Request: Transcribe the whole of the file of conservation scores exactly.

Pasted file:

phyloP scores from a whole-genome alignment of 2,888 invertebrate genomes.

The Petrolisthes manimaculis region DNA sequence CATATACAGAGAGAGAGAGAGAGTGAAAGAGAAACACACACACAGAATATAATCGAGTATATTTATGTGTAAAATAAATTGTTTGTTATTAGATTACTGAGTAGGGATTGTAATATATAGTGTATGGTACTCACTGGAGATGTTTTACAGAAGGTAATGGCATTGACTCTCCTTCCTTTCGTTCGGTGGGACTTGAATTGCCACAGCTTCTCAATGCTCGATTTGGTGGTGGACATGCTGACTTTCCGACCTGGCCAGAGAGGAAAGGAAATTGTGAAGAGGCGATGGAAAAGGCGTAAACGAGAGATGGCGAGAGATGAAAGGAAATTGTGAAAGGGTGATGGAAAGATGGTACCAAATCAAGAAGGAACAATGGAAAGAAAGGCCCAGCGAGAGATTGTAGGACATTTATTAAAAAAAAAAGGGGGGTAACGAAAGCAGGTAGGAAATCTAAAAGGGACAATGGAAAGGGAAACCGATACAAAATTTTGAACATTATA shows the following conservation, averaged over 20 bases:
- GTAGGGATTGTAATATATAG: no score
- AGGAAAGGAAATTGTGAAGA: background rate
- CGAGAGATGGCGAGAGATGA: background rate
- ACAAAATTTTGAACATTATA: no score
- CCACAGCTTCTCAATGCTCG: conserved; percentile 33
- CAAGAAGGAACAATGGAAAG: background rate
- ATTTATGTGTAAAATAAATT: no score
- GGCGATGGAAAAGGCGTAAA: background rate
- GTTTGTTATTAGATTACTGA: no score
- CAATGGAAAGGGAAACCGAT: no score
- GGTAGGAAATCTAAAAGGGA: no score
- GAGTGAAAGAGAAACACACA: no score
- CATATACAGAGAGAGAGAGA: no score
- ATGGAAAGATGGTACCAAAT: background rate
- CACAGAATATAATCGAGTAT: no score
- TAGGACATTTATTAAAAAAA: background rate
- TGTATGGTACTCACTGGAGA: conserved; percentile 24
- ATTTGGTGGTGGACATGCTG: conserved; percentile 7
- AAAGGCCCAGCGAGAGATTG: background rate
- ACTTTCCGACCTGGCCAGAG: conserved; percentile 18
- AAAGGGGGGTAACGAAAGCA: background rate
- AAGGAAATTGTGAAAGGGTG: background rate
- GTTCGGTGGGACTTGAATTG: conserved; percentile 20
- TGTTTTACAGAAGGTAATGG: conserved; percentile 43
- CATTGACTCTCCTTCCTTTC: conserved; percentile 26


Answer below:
phyloP scores from a whole-genome alignment of 2,888 invertebrate genomes.

The Petrolisthes manimaculis region DNA sequence CATATACAGAGAGAGAGAGAGAGTGAAAGAGAAACACACACACAGAATATAATCGAGTATATTTATGTGTAAAATAAATTGTTTGTTATTAGATTACTGAGTAGGGATTGTAATATATAGTGTATGGTACTCACTGGAGATGTTTTACAGAAGGTAATGGCATTGACTCTCCTTCCTTTCGTTCGGTGGGACTTGAATTGCCACAGCTTCTCAATGCTCGATTTGGTGGTGGACATGCTGACTTTCCGACCTGGCCAGAGAGGAAAGGAAATTGTGAAGAGGCGATGGAAAAGGCGTAAACGAGAGATGGCGAGAGATGAAAGGAAATTGTGAAAGGGTGATGGAAAGATGGTACCAAATCAAGAAGGAACAATGGAAAGAAAGGCCCAGCGAGAGATTGTAGGACATTTATTAAAAAAAAAAGGGGGGTAACGAAAGCAGGTAGGAAATCTAAAAGGGACAATGGAAAGGGAAACCGATACAAAATTTTGAACATTATA shows the following conservation, averaged over 20 bases:
- GTAGGGATTGTAATATATAG: no score
- AGGAAAGGAAATTGTGAAGA: background rate
- CGAGAGATGGCGAGAGATGA: background rate
- ACAAAATTTTGAACATTATA: no score
- CCACAGCTTCTCAATGCTCG: conserved; percentile 33
- CAAGAAGGAACAATGGAAAG: background rate
- ATTTATGTGTAAAATAAATT: no score
- GGCGATGGAAAAGGCGTAAA: background rate
- GTTTGTTATTAGATTACTGA: no score
- CAATGGAAAGGGAAACCGAT: no score
- GGTAGGAAATCTAAAAGGGA: no score
- GAGTGAAAGAGAAACACACA: no score
- CATATACAGAGAGAGAGAGA: no score
- ATGGAAAGATGGTACCAAAT: background rate
- CACAGAATATAATCGAGTAT: no score
- TAGGACATTTATTAAAAAAA: background rate
- TGTATGGTACTCACTGGAGA: conserved; percentile 24
- ATTTGGTGGTGGACATGCTG: conserved; percentile 7
- AAAGGCCCAGCGAGAGATTG: background rate
- ACTTTCCGACCTGGCCAGAG: conserved; percentile 18
- AAAGGGGGGTAACGAAAGCA: background rate
- AAGGAAATTGTGAAAGGGTG: background rate
- GTTCGGTGGGACTTGAATTG: conserved; percentile 20
- TGTTTTACAGAAGGTAATGG: conserved; percentile 43
- CATTGACTCTCCTTCCTTTC: conserved; percentile 26